With the rising costs of college tuition and increases in student debt, financing an education at any college can be daunting. Figuring out how to pay for an education at a private institution can be downright nerve-wracking. Will the student be overburdened with student loans? Will the degree even pay off in the end?
The answer may surprise you. Here are two things everyone should know before forking over money for that elite private college education:
- A private school education may not earn you a higher salary right after graduation.
Ivy League schools are prestigious, with many students vying for acceptance and few actually earning a spot as an attendee. However, for people seeking the cushiest early-career salaries, the Ivy Leagues aren’t paying off instantly. Princeton, Harvard, Yale and Columbia don’t make it into the top 30 universities for starting salaries. The University of Chicago, a tie for fourth, doesn’t make the top 200.
The PayScale survey tells us that Princeton, the highest performing Ivy League school offers its graduates a median starting salary of $60,000—earning it the 34th highest in the country. And spending a year’s worth of salary for one year of higher education at Harvard does not always lead to great career results. According to U.S. News and World Report, a recent Brookings Study shows that “other schools may either not cost as much and yield a similar salary and success of loan repayment, or they may cost about the same but generate higher earnings potential.”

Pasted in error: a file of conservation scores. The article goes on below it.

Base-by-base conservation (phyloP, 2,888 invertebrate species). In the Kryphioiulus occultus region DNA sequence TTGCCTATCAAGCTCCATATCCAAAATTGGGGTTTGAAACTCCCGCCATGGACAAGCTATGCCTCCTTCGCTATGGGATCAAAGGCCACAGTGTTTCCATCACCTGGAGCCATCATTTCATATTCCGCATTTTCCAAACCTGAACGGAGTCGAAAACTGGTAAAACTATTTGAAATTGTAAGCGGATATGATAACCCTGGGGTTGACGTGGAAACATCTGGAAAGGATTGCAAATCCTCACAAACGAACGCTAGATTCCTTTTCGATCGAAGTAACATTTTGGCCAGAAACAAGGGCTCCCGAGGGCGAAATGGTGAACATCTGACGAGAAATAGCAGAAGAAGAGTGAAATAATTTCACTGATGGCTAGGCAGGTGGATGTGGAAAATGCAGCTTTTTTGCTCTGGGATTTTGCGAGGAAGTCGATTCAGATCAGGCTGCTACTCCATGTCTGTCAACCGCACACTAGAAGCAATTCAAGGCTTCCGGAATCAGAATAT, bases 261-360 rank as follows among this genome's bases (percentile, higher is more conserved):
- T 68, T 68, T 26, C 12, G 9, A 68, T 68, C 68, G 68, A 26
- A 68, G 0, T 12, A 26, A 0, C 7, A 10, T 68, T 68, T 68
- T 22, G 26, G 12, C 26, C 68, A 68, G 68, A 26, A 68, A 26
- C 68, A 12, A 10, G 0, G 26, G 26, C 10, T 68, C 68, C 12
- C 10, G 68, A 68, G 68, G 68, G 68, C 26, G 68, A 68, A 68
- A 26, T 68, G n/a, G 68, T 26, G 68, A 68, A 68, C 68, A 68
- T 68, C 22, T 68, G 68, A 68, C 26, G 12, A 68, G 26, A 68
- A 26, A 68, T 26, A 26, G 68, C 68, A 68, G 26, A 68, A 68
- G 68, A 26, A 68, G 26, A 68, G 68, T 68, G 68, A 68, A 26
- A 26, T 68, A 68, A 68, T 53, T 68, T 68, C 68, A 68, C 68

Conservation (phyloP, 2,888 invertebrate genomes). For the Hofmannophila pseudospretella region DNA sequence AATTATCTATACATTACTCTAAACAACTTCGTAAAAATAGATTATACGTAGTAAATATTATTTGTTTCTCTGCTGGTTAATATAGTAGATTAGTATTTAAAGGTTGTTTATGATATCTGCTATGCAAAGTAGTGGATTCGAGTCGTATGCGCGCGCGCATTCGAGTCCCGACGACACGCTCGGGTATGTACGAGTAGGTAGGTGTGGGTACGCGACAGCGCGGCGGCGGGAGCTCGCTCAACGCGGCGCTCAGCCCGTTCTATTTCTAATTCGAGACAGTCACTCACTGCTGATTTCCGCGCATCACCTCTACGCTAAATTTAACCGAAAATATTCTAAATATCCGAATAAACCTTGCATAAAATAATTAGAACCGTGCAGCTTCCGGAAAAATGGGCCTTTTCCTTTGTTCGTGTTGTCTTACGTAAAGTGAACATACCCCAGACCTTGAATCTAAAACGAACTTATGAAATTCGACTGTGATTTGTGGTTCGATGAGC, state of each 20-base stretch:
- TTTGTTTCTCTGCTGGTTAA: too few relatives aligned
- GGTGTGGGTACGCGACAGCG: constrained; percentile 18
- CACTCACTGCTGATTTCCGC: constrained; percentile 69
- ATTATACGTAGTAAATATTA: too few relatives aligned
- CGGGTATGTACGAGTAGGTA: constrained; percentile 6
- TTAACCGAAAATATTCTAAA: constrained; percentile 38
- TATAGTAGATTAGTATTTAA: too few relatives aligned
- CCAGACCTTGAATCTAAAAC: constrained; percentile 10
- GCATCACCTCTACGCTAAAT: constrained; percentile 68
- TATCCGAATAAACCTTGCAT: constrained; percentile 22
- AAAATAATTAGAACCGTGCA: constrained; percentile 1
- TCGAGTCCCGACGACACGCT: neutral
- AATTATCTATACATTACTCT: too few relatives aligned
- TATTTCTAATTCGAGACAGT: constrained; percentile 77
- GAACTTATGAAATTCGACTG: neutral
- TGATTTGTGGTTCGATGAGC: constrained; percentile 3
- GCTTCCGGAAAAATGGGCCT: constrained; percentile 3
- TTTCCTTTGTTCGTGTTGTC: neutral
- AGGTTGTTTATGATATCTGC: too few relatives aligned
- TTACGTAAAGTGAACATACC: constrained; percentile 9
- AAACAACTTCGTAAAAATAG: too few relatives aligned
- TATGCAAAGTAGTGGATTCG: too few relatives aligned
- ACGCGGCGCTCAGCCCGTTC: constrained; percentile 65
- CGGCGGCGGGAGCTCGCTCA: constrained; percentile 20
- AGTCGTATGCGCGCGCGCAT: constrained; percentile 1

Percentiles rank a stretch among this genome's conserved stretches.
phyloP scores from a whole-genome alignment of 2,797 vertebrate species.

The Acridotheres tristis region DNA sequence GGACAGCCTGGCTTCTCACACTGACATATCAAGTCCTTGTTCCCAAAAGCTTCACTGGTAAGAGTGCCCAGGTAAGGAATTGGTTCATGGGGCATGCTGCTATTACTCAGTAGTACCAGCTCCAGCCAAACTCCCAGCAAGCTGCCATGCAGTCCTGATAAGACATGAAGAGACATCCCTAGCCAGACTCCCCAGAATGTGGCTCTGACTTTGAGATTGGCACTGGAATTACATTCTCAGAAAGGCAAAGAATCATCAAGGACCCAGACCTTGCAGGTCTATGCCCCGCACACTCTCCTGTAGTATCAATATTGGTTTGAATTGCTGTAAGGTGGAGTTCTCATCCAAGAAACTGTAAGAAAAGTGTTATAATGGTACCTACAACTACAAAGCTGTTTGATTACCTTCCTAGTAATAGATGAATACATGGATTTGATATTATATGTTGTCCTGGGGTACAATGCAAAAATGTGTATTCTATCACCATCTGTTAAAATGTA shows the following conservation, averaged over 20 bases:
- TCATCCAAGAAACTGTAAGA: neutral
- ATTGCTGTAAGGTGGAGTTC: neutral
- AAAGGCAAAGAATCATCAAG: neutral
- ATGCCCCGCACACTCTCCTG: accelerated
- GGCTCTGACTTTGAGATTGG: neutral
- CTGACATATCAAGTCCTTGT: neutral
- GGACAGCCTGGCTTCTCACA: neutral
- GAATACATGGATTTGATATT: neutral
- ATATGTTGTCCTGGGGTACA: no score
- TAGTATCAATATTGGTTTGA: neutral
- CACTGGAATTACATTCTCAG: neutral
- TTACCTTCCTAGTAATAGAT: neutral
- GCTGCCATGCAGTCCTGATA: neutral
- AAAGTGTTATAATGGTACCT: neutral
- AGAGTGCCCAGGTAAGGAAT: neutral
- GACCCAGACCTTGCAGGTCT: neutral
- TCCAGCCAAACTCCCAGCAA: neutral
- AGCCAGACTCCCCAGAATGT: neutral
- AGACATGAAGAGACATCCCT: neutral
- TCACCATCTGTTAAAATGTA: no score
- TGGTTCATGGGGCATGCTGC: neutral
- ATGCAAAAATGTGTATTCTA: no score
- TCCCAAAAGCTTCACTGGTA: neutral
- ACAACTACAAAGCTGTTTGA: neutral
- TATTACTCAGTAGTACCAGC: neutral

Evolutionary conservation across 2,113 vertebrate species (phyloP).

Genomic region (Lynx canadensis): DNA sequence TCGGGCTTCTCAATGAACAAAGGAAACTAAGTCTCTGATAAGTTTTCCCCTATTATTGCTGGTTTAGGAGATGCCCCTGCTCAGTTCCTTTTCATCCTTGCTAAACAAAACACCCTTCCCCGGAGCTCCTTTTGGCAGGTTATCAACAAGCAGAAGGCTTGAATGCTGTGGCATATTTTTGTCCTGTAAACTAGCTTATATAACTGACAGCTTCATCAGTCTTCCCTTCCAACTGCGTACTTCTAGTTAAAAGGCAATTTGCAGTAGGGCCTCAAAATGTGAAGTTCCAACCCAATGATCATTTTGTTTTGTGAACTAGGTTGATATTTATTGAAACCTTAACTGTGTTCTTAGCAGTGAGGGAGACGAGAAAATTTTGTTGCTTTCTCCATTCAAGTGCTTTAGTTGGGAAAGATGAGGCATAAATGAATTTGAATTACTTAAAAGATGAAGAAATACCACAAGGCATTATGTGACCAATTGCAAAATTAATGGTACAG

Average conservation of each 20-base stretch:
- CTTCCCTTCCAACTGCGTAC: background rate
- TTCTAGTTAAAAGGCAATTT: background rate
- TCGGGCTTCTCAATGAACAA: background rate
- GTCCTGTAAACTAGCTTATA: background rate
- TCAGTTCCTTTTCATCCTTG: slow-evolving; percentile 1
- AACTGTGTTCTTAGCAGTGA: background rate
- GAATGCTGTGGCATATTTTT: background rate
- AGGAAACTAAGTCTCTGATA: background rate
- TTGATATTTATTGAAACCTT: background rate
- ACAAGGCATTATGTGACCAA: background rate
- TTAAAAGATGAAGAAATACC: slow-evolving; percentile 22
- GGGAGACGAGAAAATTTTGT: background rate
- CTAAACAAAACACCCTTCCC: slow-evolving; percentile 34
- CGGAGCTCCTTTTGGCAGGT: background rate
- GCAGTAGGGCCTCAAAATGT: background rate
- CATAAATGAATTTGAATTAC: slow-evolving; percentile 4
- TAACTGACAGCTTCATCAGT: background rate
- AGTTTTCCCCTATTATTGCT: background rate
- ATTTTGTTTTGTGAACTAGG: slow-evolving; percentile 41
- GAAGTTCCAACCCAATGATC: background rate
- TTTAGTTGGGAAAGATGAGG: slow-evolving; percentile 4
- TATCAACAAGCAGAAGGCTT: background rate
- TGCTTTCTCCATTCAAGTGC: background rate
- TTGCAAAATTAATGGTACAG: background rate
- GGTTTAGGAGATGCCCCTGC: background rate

On the other hand, going to an elite military or tech school might just be your best bet. For example, graduates of the United States Naval Academy at Annapolis earn a median annual salary of more than $80,000 over their first five years post-graduation, earning the school the top number of surveyed schools.
However, let’s not dismiss these schools—especially the Ivy League. The nation’s traditionally elite schools distinguish themselves with a salary growth near graduates’ mid-career. Graduates from Ivy League and like schools see their pay jump significantly when they are more than 10 years past graduation.
- Most people going to private colleges do not pay the full sticker price.
Possibly the best news of all is that most people do not pay full price for their private education.
By way of NPR.org, the National Association of College and University Business Officers conducted a study “of tuition discounts at private, nonprofit, four-year colleges and universities.” The information released in the survey suggests that all colleges that were surveyed offered some sort of discounts to its students.
“They estimate 89 percent of first-time, full-year freshmen received some kind of discount in 2015-2016. Of those students, the average grant they received is estimated to cover 54.3 percent of tuition and fees.” That’s at least half off of student fees and maybe tuition.
However, even with steep discounts, it’s not enough to curb the rising rate of students who carry too much debt. While the study is a brief overture into how some schools attend to the full cost of college, it also shows just how expensive some schools are if nearly 90 percent of freshmen are able to utilize discounts.
Wouldn’t it be nice to have a college system that was just plain affordable for all students, without the trappings of all these discounts and needing to spend so much time tracking down the money to attend?
Matthew Lynch is a higher education consultant and owner of Lynch Consulting Group, LLC. He currently resides in Richmond, Virginia.